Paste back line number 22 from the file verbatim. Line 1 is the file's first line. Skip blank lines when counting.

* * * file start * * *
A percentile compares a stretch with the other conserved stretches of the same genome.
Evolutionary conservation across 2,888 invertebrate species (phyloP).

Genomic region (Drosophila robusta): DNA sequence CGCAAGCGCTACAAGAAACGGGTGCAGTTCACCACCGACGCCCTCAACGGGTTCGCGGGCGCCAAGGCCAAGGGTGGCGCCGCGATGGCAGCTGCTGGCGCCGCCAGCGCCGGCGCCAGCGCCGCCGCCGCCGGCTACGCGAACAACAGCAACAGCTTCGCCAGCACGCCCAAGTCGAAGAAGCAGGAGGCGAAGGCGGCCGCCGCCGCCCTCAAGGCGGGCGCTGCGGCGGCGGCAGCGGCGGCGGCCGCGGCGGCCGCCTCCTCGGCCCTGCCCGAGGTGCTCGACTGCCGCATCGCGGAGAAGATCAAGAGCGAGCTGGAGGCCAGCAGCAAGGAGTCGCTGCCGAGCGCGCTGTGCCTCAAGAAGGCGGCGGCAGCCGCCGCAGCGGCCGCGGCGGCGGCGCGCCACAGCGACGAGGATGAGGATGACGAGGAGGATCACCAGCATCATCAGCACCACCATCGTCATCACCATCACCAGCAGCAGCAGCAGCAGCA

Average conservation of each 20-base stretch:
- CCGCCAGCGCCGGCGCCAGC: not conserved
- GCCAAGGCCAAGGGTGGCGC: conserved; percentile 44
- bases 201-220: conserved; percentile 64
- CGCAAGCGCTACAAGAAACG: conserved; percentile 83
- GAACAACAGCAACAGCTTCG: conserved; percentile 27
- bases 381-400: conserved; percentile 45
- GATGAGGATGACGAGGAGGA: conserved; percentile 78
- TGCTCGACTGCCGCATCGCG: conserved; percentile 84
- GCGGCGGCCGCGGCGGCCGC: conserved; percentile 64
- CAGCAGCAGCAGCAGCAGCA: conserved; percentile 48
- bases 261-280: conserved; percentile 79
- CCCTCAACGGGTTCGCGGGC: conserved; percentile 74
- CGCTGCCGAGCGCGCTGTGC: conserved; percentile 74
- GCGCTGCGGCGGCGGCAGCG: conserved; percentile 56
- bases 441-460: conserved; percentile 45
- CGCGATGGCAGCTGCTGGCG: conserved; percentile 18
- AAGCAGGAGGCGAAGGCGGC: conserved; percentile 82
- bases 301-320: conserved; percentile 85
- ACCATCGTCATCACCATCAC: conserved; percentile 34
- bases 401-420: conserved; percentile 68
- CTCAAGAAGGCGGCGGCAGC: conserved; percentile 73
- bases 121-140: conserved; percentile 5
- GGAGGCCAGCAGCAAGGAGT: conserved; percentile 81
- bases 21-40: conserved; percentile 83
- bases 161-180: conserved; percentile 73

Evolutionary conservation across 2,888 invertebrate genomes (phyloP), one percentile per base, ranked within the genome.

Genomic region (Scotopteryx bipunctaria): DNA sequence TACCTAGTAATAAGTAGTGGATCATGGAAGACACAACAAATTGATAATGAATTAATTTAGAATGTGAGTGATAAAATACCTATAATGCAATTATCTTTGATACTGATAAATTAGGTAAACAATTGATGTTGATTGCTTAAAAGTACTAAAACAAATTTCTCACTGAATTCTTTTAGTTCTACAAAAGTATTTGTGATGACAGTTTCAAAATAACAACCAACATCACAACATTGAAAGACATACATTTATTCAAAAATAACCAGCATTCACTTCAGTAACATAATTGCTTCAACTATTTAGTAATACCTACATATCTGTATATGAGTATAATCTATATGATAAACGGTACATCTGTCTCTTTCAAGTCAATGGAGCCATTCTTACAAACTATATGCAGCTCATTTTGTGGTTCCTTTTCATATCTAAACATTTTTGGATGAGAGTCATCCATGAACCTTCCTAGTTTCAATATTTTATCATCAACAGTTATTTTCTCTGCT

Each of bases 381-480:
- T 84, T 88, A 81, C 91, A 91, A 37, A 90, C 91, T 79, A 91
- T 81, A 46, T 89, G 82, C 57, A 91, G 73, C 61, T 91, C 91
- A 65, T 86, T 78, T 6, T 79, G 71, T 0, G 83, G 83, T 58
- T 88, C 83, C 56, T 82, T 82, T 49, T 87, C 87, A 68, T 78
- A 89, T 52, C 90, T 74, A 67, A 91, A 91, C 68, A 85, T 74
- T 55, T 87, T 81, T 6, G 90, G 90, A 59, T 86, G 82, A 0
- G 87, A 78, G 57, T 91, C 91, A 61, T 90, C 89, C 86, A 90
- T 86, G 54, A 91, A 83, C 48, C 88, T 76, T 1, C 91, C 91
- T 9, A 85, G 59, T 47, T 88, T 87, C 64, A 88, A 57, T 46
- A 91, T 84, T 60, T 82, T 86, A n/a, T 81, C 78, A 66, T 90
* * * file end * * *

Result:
- bases 301-320: conserved; percentile 85